Hi all. Brian here (the husband). We are very happy to launch this new design. Our goals include better navigation, site speed, and a better overall design for some of the amazing things we have planned this year. Hope you like it! (Don't fear change.)
Posts for March 5th 2009
My favorite bar in San Francisco, 15 Romolo, recently got a makeover where they installed a kitchen. Now, they not only offer innovative cocktails, but they're making scrumptious bar snacks as well. The best dish on the menu are the crispy dogs.
They take a hot dog, stuff it with cheese, wrap a tortilla around it, deep fry it, and serve it with a spicy chili sauce. The result is insanely tasty. It's spicy, crunchy, salty, and porky — everything you need in bar food. After taking one bite, I knew I could chow down multiple crispy dogs in minutes, especially when paired with a Rio Grande cocktail. How about you? Do these dogs sound delicious or disgusting?
Tired of TV chefs recommending kosher salt in recipes, retired barber Joe Godlewski decided to develop a Christian variety of salt. Next week, the Cesaptown, MD, businessman will roll out Blessed Christians Salts, sea salt that's been blessed by an Episcopal priests and packaged in containers bearing bright red crosses.
For Godlewski, the trademarked salts, which are made by Ingredients Corporation of America, are meant to help the Christian faith: "I said, 'What the heck's the matter with Christian salt?' This is about keeping Christianity in front of the public so that it doesn't die. I want to keep Christianity on the table, in the household, however I can do it."
Godlewski plans to sell the salt in religious bookstores and as a fund-raising tool for religious groups, pointing out that a share of the proceeds will be donated to Christian charities. If the salt proves to be successful, the entrepreneur is planning an entire line of Christian-branded foods, including rye bread, bagels, and pickles.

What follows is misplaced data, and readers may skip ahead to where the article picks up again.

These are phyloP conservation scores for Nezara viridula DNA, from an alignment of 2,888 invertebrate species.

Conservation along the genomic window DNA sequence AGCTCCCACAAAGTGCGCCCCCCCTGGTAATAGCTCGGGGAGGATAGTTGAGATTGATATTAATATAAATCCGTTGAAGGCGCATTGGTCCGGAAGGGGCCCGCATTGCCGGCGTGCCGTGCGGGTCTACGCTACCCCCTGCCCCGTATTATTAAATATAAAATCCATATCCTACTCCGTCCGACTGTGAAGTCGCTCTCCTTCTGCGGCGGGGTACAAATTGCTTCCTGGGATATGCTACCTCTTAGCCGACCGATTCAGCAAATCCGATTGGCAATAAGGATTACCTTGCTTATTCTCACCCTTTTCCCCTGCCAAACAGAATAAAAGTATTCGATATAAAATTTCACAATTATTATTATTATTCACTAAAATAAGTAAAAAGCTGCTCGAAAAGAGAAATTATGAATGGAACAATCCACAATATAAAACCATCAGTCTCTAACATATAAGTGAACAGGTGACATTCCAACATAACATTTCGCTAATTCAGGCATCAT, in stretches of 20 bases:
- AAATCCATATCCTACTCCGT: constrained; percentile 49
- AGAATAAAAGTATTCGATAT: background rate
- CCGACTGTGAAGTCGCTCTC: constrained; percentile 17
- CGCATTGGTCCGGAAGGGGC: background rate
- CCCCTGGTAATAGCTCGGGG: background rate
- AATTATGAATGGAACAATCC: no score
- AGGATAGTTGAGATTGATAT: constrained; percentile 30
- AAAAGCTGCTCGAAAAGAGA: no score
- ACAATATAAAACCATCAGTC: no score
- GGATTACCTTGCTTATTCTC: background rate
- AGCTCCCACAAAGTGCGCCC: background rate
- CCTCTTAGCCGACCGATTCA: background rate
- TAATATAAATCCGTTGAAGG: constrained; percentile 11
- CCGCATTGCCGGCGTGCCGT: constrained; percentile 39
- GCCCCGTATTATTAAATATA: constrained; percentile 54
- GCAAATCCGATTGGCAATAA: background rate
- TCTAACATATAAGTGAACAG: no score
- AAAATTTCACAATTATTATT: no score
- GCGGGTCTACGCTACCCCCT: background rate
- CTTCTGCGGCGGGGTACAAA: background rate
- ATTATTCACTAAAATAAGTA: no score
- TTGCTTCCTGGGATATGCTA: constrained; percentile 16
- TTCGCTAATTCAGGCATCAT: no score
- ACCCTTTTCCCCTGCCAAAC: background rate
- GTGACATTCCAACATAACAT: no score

When I first learned of this, I practically did a double take to make sure I wasn't reading the Onion. It's somewhat entertaining to follow, since I admittedly take the whole issue with a grain of salt. In fact, I'm rather surprised nobody has come up with this already. What do you think about the whole concept of Christian salt?
Masa & Masa Harina
Masa — literally "dough" in Spanish — is a cornmeal dough traditionally used in Latin cuisine. Unlike cornmeal, it's made of sun- or fire-dried corn kernels that have been cooked in a solution of lime or ash and water and then ground.
When dried again, the substance becomes masa harina, or "dough flour." Both are used to make tortillas, empanadas, tamales, among other dishes.
Months ago, I ripped this recipe for rose sangria out of Food and Wine magazine. The recipe has haunted me — I've tried to make it several times, but on each occasion, I've run into problems. The first shot I didn't realize the syrup needed a night to macerate. The second try I thought I had Port in my wine rack, but didn't. The third attempt I could no longer find fresh cranberries at the local market. However, I've decided I WILL make it for my half birthday picnic. There is plenty of time between now and then for me to make sure I have all of the necessary ingredients. A batch can be whipped up in advance and kept chilled in a cooler on the ride out to the Hog Island Oyster Company farm.